A fourth player packing is Marquinhos Gabriel, Saudi side Al Nassr having already officially announced his signing for the next three seasons. The also attacking midfielder arrived at Palmeiras in January and played a total of 19 games. A promising player, his economic rights were tied to BMG, who sold him to the Arabs. I don’t know at this point if Palmeiras are reaping any financial benefits from the deal.

valdHowever, the by far most impacting departure is that of Valdivia. For anyone able to read the signs, it was clear that the 30-year-old Chilean playmaker was hoping the World Cup would land him a final, lucrative contract with a European club. That didn’t happen, but instead, Emirate club Al Fujairah made ​​a great offer: € 5.5 million (US$ 7.5 million) for the player, in addition to paying the € 2 million (US$ 2.7 million) that Al-Ain, Valdivia’s former Arabic club, stipulated as fine should Palmeiras ever sell the player to any other club in the region.

Valdivia’s economic rights are split three-way: Palmeiras with 54%, investor Osorio Furlan with 36% and the player himself holding 10%. Valdivia is passing on his 10% share to Palmeiras, meaning Palmeiras will pocket 64% of the transfer amount, some € 3.5 million (US$ 4.8 million). That’s more than Palmeiras were counting on. On the downside is that the amount will be paid in instalments and settled only in 2015.

Valdivia travels today (Tuesday) to conduct medical exams and (hopefully) sign the agreement. He is then expected back in Brazil to wrap things up and bid his teammates farewell. On Instagram, he has already addressed the Palmeiras supporters, claiming he will be one of us forever:

Words cannot describe what this club represents in my life. And I’m not talking about football, but about life, about learning, about six years of dedication, of good or bad, of sticking it out in spite of all difficulties. Kidnapping, aggression, all this made me want the club even more. I am and will be forever grateful to the supporters, the club, and the people who always stood by me at all times. I was happy playing in the second division for the club that I love, bringing it back to [to the first division] where it should never, ever again, leave. My future is at another club, but my worship will be for life. I would have loved to stay, even growing old here, but the club needs this dough. I hope that you’ll understand, and recognize that I am eternally grateful to you. Forever thankful and forever pig.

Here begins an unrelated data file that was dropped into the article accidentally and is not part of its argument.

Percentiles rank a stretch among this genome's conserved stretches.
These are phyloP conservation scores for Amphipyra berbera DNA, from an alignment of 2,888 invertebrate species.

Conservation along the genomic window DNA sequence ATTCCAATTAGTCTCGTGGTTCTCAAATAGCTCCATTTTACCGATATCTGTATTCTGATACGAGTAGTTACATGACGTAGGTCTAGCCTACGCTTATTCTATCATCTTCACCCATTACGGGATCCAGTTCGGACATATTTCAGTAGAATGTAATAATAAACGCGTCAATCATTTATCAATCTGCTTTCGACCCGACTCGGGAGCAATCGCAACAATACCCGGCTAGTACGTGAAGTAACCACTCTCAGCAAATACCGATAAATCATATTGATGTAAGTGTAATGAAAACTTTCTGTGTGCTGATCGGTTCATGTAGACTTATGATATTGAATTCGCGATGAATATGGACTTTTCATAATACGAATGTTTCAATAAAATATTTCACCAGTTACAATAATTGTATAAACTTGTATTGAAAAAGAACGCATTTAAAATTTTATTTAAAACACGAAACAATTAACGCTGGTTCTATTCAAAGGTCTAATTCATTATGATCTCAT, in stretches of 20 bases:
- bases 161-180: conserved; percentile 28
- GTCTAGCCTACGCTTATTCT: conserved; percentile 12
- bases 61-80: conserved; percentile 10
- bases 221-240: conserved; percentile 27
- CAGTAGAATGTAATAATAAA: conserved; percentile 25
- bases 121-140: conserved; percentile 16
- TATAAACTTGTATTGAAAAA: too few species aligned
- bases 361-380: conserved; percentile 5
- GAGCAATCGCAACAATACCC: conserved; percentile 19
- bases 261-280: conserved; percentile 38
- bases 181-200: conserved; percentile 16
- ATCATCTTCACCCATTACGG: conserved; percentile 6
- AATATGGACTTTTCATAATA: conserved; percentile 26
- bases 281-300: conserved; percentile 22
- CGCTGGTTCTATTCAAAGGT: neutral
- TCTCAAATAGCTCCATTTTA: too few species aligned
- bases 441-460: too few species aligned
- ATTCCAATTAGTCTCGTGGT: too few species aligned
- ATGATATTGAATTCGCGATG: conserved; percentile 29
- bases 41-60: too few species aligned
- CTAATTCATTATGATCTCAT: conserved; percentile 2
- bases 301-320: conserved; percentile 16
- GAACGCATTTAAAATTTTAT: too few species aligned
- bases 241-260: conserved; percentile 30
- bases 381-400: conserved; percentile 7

That’s Valdivia. Hate to love him or love to hate him: he doesn’t leave anyone untouched.

— ooo —

In a press conference late Monday morning, Ricardo Gareca talked about his expectations for the restart of the Brazilian championship. He’s of course waiting for additional reinforcements – only Tobio and Mouche have arrived so far – and made it clear that they will arrive, but he just doesn’t know when. A prominent striker is topping the list, and now also a first-class playmaker.

Debuting on Thursday against Santos, Gareca expressed confidence but also some anxiety for the day to come. He also said we shouldn’t expect much tactical changes in relation to what we’re used to see.

When asked about the line-up, Gareca was firm: no player can take a spot in the starting eleven for granted. Not against Santos, not against any team. Message to journalists and supporters alike: wait and see.

— ooo —

Palmeiras and the Holiday Inn
Palmeiras has announced a partnership with the Holiday Inn Parque Anhembi hotel, the place where players and staff will meet up on the eve of home games. Onsite, the athletes will have a special menu prepared by club nutritionist Alessandra Favano. This coming Saturday, the players will check in for the first time, ahead of Sunday’s clash against Cruzeiro at the Pacaembu stadium.

Grass, green and strong
Last Saturday, FINALLY, the Allianz Parque started receiving rolls of grass. As previously mentioned, the grass needs some 30-40 days before the first cut. Will we have our home ready by the 26 August? If we were only depending on the grass… WTorre better put the pedal to the metal or well see another promised deadline pass by; this time provoking severe discomfort for everyone involved.
.01 - gramado